SEVERAL WEEKS AGO, a group of about 20 congressional staffers met for the first of a series of seminars sponsored by the Congresswomen's Caucus. The topic of the day was Women and Prescription Drugs, and in case any people showed up not knowing this was a problem, they quickly received a fact sheet telling them that it is for an extimated 31 million women who have become dependent on drugs such as Valium and Librium.
"The most common misuse is for everyday stress," Dr. Nelson Hendler of Johns Hopkins Hospital told the seminar."This is where women fell victim more readily than men," when they walk into a general practitioner's office with a complaint and get told, 'It's all right, honey, take a little Valium and you'll feel better.' The real issue is a degree of prejudice a woman faces when she walks into a physician's office. She is two to three times more likely to get a minor tranquilizer than a man coming in with the same symptoms."
Abuse of prescription drugs is one of several issues involving health care of American women and their families that are going to be raised during this session of Congress. Two years ago, Rep. Barbara Mikulski (D-Md.) became the first woman to serve on a health subcommittee of either house in Congress -- something she refers to as a melancholy distinction -- and she has been working energetically since then to focus attention on inequities in the health care system that affect women both as consumers and as providers of care.
Her first success was passage of a bill that provides Medicaid reimbursement to certified nurse-midwives, a profession that has had a renaissance during the women's movement despite significant opposition from doctors. Her argument for including midwives in the Medicaid reimbursement system was, as she told a hearing, that it enables "consumers to make a true choice among types of service based on their own needs, preference and values. And at the same time we allow for the real possibility of controlling health care costs, not by denying needed services but by making available a wider range of cost effective services."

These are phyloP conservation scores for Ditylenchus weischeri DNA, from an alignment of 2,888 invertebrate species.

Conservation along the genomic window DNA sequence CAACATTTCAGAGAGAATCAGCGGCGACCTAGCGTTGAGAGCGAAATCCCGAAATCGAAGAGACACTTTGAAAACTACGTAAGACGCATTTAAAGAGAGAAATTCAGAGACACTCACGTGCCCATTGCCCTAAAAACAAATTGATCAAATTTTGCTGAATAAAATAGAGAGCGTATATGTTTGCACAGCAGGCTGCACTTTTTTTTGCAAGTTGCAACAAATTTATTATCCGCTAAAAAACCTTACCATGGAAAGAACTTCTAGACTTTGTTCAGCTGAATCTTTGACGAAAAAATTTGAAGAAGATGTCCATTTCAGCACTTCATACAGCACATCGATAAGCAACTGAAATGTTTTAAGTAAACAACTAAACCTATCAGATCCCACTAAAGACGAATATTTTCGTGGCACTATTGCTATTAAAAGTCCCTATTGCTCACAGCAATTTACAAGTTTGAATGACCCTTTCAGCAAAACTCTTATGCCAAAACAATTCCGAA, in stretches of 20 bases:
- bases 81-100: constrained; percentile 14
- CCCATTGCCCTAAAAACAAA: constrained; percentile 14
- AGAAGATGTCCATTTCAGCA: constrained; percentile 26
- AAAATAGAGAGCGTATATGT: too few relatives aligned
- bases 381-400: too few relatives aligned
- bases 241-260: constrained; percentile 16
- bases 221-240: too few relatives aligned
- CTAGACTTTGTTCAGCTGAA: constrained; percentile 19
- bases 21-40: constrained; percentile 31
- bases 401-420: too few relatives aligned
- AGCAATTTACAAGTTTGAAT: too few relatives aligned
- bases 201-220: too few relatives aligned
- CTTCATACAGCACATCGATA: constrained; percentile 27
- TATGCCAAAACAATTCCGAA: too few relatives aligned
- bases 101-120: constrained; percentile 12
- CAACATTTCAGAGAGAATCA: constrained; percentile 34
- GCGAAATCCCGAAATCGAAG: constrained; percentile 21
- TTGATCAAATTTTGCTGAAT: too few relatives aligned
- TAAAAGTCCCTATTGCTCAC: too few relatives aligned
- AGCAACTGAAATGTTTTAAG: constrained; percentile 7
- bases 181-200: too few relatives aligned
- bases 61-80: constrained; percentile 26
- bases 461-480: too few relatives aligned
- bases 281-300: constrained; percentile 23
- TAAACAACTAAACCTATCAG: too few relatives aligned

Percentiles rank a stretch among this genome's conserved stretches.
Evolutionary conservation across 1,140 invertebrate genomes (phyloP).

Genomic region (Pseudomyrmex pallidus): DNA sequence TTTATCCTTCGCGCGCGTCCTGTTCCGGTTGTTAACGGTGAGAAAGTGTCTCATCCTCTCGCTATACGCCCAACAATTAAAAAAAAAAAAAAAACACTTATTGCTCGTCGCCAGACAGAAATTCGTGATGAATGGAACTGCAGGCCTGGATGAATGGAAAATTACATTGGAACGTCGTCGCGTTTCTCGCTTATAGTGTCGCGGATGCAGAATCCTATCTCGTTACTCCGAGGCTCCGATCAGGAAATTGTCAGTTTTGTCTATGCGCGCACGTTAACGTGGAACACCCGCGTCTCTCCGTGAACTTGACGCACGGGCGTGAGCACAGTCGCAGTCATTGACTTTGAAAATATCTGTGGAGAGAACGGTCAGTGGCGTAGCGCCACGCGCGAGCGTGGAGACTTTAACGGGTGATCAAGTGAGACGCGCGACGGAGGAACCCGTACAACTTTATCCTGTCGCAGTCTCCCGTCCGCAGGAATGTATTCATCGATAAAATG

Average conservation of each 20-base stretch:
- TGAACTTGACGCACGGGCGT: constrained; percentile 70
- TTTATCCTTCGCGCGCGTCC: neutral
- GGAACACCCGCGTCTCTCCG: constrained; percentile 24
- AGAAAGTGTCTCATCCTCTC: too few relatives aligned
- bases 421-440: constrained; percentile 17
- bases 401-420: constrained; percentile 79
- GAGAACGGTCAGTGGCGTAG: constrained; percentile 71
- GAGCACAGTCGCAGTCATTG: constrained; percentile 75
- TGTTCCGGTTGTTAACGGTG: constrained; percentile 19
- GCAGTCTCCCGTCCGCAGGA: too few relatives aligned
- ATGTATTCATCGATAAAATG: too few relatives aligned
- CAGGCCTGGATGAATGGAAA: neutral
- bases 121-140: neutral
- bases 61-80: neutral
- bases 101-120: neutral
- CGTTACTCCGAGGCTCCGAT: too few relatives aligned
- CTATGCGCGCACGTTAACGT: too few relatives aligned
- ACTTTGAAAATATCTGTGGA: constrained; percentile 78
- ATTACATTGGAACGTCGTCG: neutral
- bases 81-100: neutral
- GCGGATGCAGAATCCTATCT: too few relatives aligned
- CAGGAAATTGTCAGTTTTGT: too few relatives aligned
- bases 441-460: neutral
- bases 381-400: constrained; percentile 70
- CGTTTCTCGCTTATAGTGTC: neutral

Mikulski also argues that not enough federal funds are spent on preventive programs -- involving such matters as nutrition and health education -- that might make costly, high-technology procedures less necessary. "If your nine-year-old is in an auto accident, we can lift him by helicopter to a shock-trauma unit and he can get the finest care available," says Mikulski aide Ann Lewis. "But if your nine-year-old is a diabetic and you need special advice on nutrition, you cannot get reimbursement for a nutritionist who could work with the family. And there are many more juvenile diabetics who have to eat school lunches and watch their friends eat snacks than there are nine-year-olds who get airlifted into emergency rooms."
Home health care for the elderly is another issue that Lewis says will be looked at and one that Mikulski raised Wednesay at the Congresswomen's Caucus lunch with President-elect Ronald Reagan.
"More than 60 percent of the elderly who are in care are cared for at home by relatives, and you and I know that means women working an eight-hour day at a job then coming home and putting in a shift as a practical nurse," Lewis said. "Let's at least provide some respite care to let them get out every so often. Maybe what we ought to be doing is rewarding people who are living up to their responsibilities and taking care of mom or Uncle Joe. Let's at least recognize what a terrible strain it is on them and let's give them some help. In his campaign literature, [Reagan] said he supported tax credits for child care of children and elderly, and she raised that as an area in which they could work together. He seemed interested."
Last year, Mikulski used budget reauthorization hearings as occasions to ask questions about what the federal government is doing to curb drug and alcohol abuse by women. She found that out of $239 million spent by the National Institute for Drug Abuse and the National Institute on Alcohol Abuse and Alcoholism very less was spent on programs that could help reduce substance abuse by women. The subcommittee voted to reauthorize the agencies for one year instead of three and directed them to look into the problems of women and substance abuse. The kinds of questions Mikulski asked before should get asked again.
And while it is too early in the session for the Congresswomen's Caucus to assess how successful it can be in focusing attention on women's health issues, it is clear that they will get some support from at least one important conservative. Rep. Robert K. Dornan (R-Calif.), the conservative abortion foe whose wife was dependent on Valium, has been "trying to sensitize others up here to the problem," according to his aide, Robert Marshall.
"There is a responsibility for government to protect people from poison," says Marshall. "When you see high Valium addiction and people drinking alcohol in combination, either the drug companies or the physicians aren't acting responsibly about this. And if they don't they just open the doors for Congress to come in."